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Taken together, these studies illustrate that although in one sense it is fairly easy to influence the approach people adopt when learning, in another sense it appears very difficult. It is obviously quite easy to induce a surface approach and enhance the tendency to take a reproductive attitude when learning from texts. However, when attempting to induce a deep approach the difficulties seem quite profound.

If we return for a moment pay people to write papers to the nature of this distinction as it emerged in our studies, the fundamental difference between approaches has been described as one of whether students interpreted the text itself as what was to be learned, or conceived the text as the means through which they sought to grasp the meaning underlying the words and so to change their conceptions about historical developments, economic processes, or whatever.

The fact that even when students have been encouraged through various means to adopt a deep approach redefine pay people to write papers the situation in a way which will make it expedient to use a surface approach, should tell us something about the strong mechanisms operating within educational contexts in support of this reproductive mode of learning. Learning or reading out of interest, a wish to find something out (i. On the other hand, comments from students who had adopted a surface approach showed that they had tried to memorize the text because they felt that this was required of them.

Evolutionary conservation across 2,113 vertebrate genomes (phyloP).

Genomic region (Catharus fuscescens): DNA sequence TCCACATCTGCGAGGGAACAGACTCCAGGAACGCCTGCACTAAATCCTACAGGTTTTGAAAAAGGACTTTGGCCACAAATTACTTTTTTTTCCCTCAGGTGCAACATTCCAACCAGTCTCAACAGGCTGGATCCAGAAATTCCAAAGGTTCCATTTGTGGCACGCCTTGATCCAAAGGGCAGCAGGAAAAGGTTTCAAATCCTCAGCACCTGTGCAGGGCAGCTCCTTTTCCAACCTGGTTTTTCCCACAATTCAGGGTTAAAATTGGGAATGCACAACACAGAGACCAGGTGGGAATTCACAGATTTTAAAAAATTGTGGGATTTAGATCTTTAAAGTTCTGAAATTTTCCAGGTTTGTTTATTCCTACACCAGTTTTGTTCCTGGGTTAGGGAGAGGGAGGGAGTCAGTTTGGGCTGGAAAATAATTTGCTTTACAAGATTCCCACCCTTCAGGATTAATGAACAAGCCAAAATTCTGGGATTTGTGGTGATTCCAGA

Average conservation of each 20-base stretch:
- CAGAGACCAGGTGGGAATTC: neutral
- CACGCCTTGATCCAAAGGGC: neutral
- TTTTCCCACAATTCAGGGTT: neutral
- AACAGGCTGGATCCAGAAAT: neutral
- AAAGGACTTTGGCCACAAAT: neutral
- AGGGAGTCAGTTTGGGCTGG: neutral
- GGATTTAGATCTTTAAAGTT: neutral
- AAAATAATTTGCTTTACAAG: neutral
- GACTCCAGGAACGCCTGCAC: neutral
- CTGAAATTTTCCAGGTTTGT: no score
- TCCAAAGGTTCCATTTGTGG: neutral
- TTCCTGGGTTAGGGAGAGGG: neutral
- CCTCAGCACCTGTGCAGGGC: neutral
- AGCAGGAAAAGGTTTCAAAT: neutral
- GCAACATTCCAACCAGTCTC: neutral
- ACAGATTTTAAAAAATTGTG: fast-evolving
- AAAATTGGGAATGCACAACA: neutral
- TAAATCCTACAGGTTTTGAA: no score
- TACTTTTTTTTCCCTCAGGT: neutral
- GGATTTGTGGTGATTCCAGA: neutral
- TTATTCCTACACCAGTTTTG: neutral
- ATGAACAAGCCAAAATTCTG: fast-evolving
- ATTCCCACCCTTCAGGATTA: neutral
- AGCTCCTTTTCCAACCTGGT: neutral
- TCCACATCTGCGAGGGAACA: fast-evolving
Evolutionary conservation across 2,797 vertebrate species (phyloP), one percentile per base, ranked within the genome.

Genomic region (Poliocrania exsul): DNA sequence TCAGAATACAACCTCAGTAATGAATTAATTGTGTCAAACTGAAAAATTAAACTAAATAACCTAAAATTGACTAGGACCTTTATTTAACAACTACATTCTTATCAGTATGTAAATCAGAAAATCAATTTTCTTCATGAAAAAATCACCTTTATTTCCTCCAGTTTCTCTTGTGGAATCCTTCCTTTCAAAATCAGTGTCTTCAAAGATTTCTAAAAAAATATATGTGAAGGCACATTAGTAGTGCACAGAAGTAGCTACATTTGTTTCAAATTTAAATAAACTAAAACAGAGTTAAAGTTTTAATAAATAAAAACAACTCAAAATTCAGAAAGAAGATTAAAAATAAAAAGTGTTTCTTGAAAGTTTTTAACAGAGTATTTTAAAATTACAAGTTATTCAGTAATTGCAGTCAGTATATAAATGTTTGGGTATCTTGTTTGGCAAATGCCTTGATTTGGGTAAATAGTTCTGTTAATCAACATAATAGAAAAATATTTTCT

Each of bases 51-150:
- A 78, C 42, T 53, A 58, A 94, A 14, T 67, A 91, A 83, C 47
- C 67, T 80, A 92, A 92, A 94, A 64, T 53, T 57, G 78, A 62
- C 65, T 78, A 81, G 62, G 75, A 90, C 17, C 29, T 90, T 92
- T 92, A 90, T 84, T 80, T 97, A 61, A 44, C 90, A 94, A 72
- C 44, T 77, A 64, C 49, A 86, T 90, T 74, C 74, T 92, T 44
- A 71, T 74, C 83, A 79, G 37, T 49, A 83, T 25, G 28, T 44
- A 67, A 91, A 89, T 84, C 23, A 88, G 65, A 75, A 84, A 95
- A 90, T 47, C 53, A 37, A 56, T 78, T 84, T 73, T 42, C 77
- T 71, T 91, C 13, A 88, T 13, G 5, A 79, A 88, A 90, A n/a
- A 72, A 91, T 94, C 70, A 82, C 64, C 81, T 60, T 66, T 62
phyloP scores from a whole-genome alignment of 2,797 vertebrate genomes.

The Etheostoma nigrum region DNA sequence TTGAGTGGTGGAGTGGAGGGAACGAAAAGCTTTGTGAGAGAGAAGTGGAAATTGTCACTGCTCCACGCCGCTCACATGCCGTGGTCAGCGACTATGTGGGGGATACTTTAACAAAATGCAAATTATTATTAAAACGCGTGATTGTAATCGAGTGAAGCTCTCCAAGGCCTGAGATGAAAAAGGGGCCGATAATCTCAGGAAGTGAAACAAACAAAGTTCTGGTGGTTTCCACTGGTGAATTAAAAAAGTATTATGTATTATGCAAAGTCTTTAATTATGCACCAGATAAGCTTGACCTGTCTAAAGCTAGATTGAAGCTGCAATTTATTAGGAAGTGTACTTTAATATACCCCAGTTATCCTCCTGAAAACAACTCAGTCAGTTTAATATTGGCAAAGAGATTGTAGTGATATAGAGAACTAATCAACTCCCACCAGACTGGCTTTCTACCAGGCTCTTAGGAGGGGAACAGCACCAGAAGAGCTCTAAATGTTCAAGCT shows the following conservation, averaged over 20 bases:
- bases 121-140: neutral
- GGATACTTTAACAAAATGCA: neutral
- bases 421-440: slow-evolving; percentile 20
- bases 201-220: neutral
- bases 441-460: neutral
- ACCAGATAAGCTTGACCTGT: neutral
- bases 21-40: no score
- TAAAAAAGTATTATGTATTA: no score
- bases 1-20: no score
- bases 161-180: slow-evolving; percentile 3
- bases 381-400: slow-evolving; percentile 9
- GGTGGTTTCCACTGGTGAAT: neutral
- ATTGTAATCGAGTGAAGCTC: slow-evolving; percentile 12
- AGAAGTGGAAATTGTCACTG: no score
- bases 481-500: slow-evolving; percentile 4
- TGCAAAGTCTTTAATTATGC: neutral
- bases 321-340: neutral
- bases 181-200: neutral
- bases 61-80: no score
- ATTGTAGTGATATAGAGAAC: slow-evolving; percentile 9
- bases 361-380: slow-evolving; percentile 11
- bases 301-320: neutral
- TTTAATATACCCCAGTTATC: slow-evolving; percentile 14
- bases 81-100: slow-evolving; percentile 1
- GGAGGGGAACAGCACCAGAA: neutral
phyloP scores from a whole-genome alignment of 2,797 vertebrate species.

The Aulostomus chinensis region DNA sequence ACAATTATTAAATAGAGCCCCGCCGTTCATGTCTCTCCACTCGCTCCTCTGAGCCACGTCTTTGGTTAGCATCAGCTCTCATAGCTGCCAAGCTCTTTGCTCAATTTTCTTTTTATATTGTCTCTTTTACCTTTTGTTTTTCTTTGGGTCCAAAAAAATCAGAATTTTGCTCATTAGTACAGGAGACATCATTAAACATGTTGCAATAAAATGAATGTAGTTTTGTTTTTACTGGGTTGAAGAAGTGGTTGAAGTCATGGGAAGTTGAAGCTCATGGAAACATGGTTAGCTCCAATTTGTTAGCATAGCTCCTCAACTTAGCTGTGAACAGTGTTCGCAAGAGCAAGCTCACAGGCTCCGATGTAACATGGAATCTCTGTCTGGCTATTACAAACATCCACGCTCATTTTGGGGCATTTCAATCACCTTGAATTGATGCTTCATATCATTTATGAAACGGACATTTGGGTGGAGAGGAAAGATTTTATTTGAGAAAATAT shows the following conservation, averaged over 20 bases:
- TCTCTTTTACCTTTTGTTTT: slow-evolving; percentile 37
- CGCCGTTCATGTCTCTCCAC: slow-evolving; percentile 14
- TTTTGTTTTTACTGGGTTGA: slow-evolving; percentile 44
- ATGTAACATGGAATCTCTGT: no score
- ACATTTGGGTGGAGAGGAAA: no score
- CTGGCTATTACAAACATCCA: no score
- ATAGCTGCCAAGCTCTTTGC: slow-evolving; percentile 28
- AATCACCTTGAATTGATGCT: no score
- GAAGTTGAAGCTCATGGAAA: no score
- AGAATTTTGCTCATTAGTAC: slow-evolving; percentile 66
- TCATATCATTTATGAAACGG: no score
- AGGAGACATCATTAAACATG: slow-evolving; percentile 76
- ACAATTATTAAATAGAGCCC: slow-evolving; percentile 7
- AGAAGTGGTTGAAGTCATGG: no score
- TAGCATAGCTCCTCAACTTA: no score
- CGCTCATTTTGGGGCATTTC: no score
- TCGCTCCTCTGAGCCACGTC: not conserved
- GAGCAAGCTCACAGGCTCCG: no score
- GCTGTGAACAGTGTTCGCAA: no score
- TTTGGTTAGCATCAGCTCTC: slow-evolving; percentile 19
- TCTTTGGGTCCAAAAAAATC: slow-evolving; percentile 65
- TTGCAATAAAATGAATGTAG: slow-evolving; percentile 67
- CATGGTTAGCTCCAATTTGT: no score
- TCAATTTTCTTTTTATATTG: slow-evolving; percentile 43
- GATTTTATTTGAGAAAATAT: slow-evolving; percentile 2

Surface approach and the motive of fulfilling the demands raised by others (i. His premise was that intrinsic motivation is not so much something one creates but rather something one finds. Once again, the material used was in the form of a text, but the text was chosen in such a way that it could be considered to be of immediate interest to one of the groups that participated in the experiment, but not the other.

The text was about the examination system in the Education Department. The group which was assumed to be interested in the text was made up of first-year students in the department. The other group consisted of sociology students who were not taking Education. In addition, each group was randomly divided into two subgroups. One of these subgroups was subjected to treatment that was assumed would create extrinsic motivation while the other subgroup was left alone. This subgroup were told that after they had read the text they would be asked to give an oral report and that their report would be video-recorded (the equipment was prominently displayed). After the sessions the students were asked to fill in questionnaires indicating how interested they were in the text, and how anxious they felt while reading it.

Of course, not all the students from the Department of Education were interested in the text, nor were all the sociology students uninterested in it. Not all the subjects found the idea of being video-taped particularly threatening, but on the other hand some of those who were simply told they would have to write down what they could remember after having read the text, became very nervous.

Some of the subjects who did not usually become nervous in other situations of a similar nature, did not become nervous this time either while others did.

All this came to light during the interviews that were held after the experiment.